Skip the clutter and the overbuying! There is almost nothing you can’t clean with just a spray bottle of white vinegar and a sprinkle of baking soda.

Clean With Vinegar & Baking Soda
Vinegar and baking soda are safe to use on nearly all household surfaces including porcelain, glass, fiberglass, chrome, steel, silver, vinyl, plastic and most fabrics.

They are a fraction of the cost of chemical cleaners. Both are non-toxic. And they are completely safe to use on dishes and glassware and around babies or pets.

via Forget Storing 20 Cleaners Under The Kitchen Sink – You Only Need Two | Greenopedia

How U.S. Tariffs Will Hurt America’s Solar Industry – By VARUN SIVARAM – NYT

“President Trump’s decision to impose sweeping tariffs on imports of solar panels and components is the opening salvo of his America First campaign to protect domestic manufacturers from Chinese competition. The stakes are high: Solar is the world’s fastest-growing energy industry, attracting over $160 billion in investment in 2017.

Yet these tariffs will do little to make American manufacturers competitive with dominant Chinese ones. Instead, they might actually discourage domestic investments in innovation, crucial to an American solar manufacturing revival. On top of this, the tariffs will cause collateral damage by slowing down the installation of solar panels in the United States, destroying more jobs than they create, and provoking trade disputes and retaliation.”

via How U.S. Tariffs Will Hurt America’s Solar Industry – The New York Times

Trump’s Solar Tariffs Are Clouding the Industry’s Future – The New York Times

“ZEBULON, N.C. — At this century-old farm just outside Durham, symmetrical rows of shining blue solar panels have replaced the soybeans and tobacco that Tommy Vinson and his family used to grow here. It is one of many solar farms that have sprung up around North Carolina, transforming a state long battered by global offshoring into the second-largest generator of solar electricity after California.

“It’s still reaping a very good harvest,” said April Vinson, who is married to Tommy. “It’s just not a traditional kind of farm.”

Across North Carolina, textile factories and tobacco farms have disappeared, giving way to fields of solar panels.”

via Trump’s Solar Tariffs Are Clouding the Industry’s Future – The New York Times

composting-pine-needles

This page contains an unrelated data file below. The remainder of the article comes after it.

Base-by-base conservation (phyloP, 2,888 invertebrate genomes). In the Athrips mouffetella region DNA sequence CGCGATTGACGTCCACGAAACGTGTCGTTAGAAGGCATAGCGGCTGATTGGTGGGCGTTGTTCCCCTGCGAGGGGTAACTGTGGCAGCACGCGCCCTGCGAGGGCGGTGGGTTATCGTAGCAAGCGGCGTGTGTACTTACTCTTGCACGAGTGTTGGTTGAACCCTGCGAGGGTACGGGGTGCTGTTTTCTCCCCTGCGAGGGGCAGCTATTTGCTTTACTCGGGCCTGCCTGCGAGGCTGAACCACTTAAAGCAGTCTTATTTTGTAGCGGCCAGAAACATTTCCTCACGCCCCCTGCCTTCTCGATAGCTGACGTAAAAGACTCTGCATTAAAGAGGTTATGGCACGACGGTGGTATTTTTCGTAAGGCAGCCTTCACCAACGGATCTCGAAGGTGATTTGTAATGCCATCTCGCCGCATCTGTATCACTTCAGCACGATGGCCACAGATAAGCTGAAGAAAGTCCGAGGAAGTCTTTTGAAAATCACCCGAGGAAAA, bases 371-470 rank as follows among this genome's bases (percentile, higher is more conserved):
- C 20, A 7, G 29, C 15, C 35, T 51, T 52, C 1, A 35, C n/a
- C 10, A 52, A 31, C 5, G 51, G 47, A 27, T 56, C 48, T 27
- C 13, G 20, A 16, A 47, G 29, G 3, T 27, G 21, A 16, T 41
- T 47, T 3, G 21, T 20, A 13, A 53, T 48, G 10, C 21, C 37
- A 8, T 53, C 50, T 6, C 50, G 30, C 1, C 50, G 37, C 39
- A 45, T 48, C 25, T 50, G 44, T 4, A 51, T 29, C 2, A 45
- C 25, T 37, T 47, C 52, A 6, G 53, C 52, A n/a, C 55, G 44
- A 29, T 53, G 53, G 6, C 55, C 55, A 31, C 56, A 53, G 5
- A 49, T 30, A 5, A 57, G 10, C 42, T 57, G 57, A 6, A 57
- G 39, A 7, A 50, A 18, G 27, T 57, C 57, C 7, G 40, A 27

Abundant and free in most parts of the country, pine needles are a great source of organic matter for the garden. Whether you use pine needles in compost or as a mulch around your plants, they provide essential nutrients and improve the soil’s ability to hold moisture. Once you know how to compost pine needles, you don’t have to worry about any adverse effects.

Are Pine Needles Bad for Compost?
Many people avoid using pine needles in compost because they think it will make the compost more acidic. Even though pine needles have a pH between 3.2 and 3.8 when they fall from the tree, they have a nearly neutral pH after composting. You can safely add pine needles to compost without fear that the finished product will harm your plants or acidify the soil. Working pine needles into the soil without composting them first may temporarily lower the pH. Another reason why gardeners avoid pine needles in compost is that they break down very slowly. Pine needles have a waxy coating that makes it difficult for the bacteria and fungi to break it down. The low pH of pine needles inhibits the microorganisms in compost and slows down the process even more. Using aged pine needles, or needles that served as mulch for a season, speeds up the process; and chopped pine needles compost faster than fresh ones. Make a mound of pine needles and run over them with a lawn mower several times to chop them. The smaller they are, the faster they will decompose.

Read more at Gardening Know How: Composting Pine Needles: How To Compost Pine Needles https://www.gardeningknowhow.com/composting/ingredients/composting-pine-needles.htm

via Pine Needles In Compost – Are Pine Needles Bad For Compost